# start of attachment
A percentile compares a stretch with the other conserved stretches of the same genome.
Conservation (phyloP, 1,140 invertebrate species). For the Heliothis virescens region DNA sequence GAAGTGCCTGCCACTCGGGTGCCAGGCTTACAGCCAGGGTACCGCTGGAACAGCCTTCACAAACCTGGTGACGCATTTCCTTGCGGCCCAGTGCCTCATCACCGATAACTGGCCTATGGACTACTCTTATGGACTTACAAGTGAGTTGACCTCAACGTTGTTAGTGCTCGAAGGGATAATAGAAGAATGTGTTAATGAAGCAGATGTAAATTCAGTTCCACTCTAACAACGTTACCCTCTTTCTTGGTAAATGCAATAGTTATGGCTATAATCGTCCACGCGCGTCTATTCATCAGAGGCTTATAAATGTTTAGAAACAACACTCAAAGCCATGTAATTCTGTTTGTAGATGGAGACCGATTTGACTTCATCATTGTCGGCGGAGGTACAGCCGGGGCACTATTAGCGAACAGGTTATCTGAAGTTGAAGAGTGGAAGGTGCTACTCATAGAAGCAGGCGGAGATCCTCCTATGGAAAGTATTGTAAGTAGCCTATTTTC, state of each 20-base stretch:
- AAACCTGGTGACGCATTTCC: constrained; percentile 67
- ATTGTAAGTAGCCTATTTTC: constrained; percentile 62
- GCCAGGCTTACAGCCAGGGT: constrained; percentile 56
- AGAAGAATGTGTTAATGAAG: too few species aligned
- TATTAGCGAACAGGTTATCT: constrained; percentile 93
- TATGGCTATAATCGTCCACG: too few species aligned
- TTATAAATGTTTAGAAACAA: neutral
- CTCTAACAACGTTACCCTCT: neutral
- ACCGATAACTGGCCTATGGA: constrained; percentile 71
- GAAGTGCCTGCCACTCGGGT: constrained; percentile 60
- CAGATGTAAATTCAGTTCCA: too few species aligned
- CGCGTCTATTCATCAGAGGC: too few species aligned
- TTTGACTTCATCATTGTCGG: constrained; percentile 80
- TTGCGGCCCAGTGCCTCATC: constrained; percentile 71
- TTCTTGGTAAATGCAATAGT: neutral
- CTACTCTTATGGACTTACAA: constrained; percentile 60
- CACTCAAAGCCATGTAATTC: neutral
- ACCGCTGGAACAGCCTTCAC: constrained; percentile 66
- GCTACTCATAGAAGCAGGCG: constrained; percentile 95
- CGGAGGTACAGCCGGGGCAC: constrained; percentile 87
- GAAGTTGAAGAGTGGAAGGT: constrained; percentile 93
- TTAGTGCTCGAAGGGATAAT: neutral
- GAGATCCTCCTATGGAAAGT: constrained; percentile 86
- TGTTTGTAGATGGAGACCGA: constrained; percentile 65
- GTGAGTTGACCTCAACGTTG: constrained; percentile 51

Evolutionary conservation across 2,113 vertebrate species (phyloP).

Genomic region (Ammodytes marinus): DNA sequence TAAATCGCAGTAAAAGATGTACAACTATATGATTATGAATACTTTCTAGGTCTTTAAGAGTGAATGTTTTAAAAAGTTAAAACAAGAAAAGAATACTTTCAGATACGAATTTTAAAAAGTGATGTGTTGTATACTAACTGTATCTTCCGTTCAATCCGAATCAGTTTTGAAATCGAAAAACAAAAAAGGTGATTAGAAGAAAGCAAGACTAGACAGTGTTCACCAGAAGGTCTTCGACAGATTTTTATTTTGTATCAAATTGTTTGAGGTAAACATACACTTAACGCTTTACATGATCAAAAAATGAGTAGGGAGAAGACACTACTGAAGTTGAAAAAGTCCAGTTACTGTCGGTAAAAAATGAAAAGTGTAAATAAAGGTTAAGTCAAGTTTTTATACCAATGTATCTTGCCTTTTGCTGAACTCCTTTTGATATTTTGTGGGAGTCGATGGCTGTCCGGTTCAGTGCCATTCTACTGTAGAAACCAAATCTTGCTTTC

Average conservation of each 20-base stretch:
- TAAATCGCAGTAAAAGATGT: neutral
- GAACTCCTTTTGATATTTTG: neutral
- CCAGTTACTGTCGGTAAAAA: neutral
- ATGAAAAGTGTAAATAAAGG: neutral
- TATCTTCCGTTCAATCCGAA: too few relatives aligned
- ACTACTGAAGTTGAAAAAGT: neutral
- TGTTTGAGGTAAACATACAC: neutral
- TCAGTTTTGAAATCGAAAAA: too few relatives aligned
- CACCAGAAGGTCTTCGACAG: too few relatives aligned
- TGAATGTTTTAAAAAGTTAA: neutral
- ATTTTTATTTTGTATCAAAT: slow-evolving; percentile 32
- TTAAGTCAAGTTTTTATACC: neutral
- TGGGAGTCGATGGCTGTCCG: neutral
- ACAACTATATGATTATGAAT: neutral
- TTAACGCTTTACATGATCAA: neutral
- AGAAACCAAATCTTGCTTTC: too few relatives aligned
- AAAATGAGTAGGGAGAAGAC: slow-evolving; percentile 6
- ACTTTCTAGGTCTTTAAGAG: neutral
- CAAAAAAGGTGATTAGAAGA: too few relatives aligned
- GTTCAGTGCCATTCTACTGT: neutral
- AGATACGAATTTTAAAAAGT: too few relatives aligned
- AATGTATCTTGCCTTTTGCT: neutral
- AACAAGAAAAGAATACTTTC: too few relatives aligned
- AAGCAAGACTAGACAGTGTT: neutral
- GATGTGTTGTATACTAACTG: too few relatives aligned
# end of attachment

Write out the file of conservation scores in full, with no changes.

A percentile compares a stretch with the other conserved stretches of the same genome.
Conservation (phyloP, 1,140 invertebrate species). For the Heliothis virescens region DNA sequence GAAGTGCCTGCCACTCGGGTGCCAGGCTTACAGCCAGGGTACCGCTGGAACAGCCTTCACAAACCTGGTGACGCATTTCCTTGCGGCCCAGTGCCTCATCACCGATAACTGGCCTATGGACTACTCTTATGGACTTACAAGTGAGTTGACCTCAACGTTGTTAGTGCTCGAAGGGATAATAGAAGAATGTGTTAATGAAGCAGATGTAAATTCAGTTCCACTCTAACAACGTTACCCTCTTTCTTGGTAAATGCAATAGTTATGGCTATAATCGTCCACGCGCGTCTATTCATCAGAGGCTTATAAATGTTTAGAAACAACACTCAAAGCCATGTAATTCTGTTTGTAGATGGAGACCGATTTGACTTCATCATTGTCGGCGGAGGTACAGCCGGGGCACTATTAGCGAACAGGTTATCTGAAGTTGAAGAGTGGAAGGTGCTACTCATAGAAGCAGGCGGAGATCCTCCTATGGAAAGTATTGTAAGTAGCCTATTTTC, state of each 20-base stretch:
- AAACCTGGTGACGCATTTCC: constrained; percentile 67
- ATTGTAAGTAGCCTATTTTC: constrained; percentile 62
- GCCAGGCTTACAGCCAGGGT: constrained; percentile 56
- AGAAGAATGTGTTAATGAAG: too few species aligned
- TATTAGCGAACAGGTTATCT: constrained; percentile 93
- TATGGCTATAATCGTCCACG: too few species aligned
- TTATAAATGTTTAGAAACAA: neutral
- CTCTAACAACGTTACCCTCT: neutral
- ACCGATAACTGGCCTATGGA: constrained; percentile 71
- GAAGTGCCTGCCACTCGGGT: constrained; percentile 60
- CAGATGTAAATTCAGTTCCA: too few species aligned
- CGCGTCTATTCATCAGAGGC: too few species aligned
- TTTGACTTCATCATTGTCGG: constrained; percentile 80
- TTGCGGCCCAGTGCCTCATC: constrained; percentile 71
- TTCTTGGTAAATGCAATAGT: neutral
- CTACTCTTATGGACTTACAA: constrained; percentile 60
- CACTCAAAGCCATGTAATTC: neutral
- ACCGCTGGAACAGCCTTCAC: constrained; percentile 66
- GCTACTCATAGAAGCAGGCG: constrained; percentile 95
- CGGAGGTACAGCCGGGGCAC: constrained; percentile 87
- GAAGTTGAAGAGTGGAAGGT: constrained; percentile 93
- TTAGTGCTCGAAGGGATAAT: neutral
- GAGATCCTCCTATGGAAAGT: constrained; percentile 86
- TGTTTGTAGATGGAGACCGA: constrained; percentile 65
- GTGAGTTGACCTCAACGTTG: constrained; percentile 51

Evolutionary conservation across 2,113 vertebrate species (phyloP).

Genomic region (Ammodytes marinus): DNA sequence TAAATCGCAGTAAAAGATGTACAACTATATGATTATGAATACTTTCTAGGTCTTTAAGAGTGAATGTTTTAAAAAGTTAAAACAAGAAAAGAATACTTTCAGATACGAATTTTAAAAAGTGATGTGTTGTATACTAACTGTATCTTCCGTTCAATCCGAATCAGTTTTGAAATCGAAAAACAAAAAAGGTGATTAGAAGAAAGCAAGACTAGACAGTGTTCACCAGAAGGTCTTCGACAGATTTTTATTTTGTATCAAATTGTTTGAGGTAAACATACACTTAACGCTTTACATGATCAAAAAATGAGTAGGGAGAAGACACTACTGAAGTTGAAAAAGTCCAGTTACTGTCGGTAAAAAATGAAAAGTGTAAATAAAGGTTAAGTCAAGTTTTTATACCAATGTATCTTGCCTTTTGCTGAACTCCTTTTGATATTTTGTGGGAGTCGATGGCTGTCCGGTTCAGTGCCATTCTACTGTAGAAACCAAATCTTGCTTTC

Average conservation of each 20-base stretch:
- TAAATCGCAGTAAAAGATGT: neutral
- GAACTCCTTTTGATATTTTG: neutral
- CCAGTTACTGTCGGTAAAAA: neutral
- ATGAAAAGTGTAAATAAAGG: neutral
- TATCTTCCGTTCAATCCGAA: too few relatives aligned
- ACTACTGAAGTTGAAAAAGT: neutral
- TGTTTGAGGTAAACATACAC: neutral
- TCAGTTTTGAAATCGAAAAA: too few relatives aligned
- CACCAGAAGGTCTTCGACAG: too few relatives aligned
- TGAATGTTTTAAAAAGTTAA: neutral
- ATTTTTATTTTGTATCAAAT: slow-evolving; percentile 32
- TTAAGTCAAGTTTTTATACC: neutral
- TGGGAGTCGATGGCTGTCCG: neutral
- ACAACTATATGATTATGAAT: neutral
- TTAACGCTTTACATGATCAA: neutral
- AGAAACCAAATCTTGCTTTC: too few relatives aligned
- AAAATGAGTAGGGAGAAGAC: slow-evolving; percentile 6
- ACTTTCTAGGTCTTTAAGAG: neutral
- CAAAAAAGGTGATTAGAAGA: too few relatives aligned
- GTTCAGTGCCATTCTACTGT: neutral
- AGATACGAATTTTAAAAAGT: too few relatives aligned
- AATGTATCTTGCCTTTTGCT: neutral
- AACAAGAAAAGAATACTTTC: too few relatives aligned
- AAGCAAGACTAGACAGTGTT: neutral
- GATGTGTTGTATACTAACTG: too few relatives aligned